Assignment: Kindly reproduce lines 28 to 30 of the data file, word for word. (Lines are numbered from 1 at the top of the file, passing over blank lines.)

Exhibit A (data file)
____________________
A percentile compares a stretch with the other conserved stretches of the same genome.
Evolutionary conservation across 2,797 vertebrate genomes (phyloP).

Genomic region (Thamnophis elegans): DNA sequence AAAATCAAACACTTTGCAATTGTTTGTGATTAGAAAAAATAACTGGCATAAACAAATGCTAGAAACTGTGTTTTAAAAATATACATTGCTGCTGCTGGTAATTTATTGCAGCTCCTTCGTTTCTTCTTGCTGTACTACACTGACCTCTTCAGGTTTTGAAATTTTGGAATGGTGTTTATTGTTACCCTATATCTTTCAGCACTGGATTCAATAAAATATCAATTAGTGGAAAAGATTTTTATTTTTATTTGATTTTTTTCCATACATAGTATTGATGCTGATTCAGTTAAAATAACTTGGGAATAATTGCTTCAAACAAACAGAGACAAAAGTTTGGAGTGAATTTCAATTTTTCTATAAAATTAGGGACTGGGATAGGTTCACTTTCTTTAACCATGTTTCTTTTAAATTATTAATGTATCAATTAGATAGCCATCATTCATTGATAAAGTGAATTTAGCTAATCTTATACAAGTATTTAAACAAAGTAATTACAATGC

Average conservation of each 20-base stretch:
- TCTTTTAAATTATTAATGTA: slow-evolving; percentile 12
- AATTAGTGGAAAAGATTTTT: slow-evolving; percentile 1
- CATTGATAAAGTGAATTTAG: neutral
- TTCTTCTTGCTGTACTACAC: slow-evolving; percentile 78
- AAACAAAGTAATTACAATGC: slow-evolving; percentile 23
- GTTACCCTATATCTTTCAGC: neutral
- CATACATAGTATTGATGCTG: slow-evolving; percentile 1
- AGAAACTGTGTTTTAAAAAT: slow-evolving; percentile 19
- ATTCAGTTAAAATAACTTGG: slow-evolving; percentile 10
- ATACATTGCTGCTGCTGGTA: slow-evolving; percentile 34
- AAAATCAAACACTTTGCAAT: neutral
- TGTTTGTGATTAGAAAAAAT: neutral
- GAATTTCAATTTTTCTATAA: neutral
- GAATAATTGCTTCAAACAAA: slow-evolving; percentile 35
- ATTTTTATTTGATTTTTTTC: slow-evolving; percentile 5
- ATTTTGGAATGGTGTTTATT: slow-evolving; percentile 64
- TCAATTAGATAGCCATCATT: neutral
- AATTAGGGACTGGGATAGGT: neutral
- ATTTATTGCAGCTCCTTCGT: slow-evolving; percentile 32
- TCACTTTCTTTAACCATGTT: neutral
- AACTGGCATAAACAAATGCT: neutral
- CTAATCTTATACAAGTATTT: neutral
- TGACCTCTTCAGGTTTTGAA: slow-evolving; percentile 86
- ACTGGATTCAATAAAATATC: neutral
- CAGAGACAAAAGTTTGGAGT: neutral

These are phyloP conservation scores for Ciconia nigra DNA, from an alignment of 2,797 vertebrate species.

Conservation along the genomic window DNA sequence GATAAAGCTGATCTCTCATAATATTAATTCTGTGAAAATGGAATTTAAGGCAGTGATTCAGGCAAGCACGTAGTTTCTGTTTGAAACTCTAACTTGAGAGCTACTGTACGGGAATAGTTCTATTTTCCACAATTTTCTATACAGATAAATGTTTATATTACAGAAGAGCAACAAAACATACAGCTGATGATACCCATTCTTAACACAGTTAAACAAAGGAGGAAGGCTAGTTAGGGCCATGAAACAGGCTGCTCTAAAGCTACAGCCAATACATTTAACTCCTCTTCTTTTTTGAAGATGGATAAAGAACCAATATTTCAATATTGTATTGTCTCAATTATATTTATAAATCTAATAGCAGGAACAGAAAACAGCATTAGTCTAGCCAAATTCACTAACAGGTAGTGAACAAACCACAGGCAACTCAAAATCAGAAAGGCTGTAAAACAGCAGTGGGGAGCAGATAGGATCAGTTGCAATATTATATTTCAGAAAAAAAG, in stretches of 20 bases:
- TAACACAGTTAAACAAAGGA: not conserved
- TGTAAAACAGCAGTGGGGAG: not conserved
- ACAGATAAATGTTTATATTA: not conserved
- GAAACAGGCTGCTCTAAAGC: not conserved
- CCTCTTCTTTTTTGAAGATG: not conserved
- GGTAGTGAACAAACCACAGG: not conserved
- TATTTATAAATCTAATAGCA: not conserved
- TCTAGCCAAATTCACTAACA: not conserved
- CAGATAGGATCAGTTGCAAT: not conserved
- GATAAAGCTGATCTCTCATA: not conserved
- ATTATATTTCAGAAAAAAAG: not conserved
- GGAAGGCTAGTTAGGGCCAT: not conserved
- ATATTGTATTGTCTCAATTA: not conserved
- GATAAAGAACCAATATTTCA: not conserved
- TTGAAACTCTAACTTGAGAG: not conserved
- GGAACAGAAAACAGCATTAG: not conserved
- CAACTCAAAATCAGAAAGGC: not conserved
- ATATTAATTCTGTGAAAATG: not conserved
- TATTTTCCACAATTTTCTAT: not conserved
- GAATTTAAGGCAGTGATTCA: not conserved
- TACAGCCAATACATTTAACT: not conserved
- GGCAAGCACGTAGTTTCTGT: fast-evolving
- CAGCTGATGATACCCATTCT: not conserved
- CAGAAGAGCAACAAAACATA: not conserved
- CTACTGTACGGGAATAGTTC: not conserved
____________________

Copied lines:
- ACTGGATTCAATAAAATATC: neutral
- CAGAGACAAAAGTTTGGAGT: neutral

These are phyloP conservation scores for Ciconia nigra DNA, from an alignment of 2,797 vertebrate species.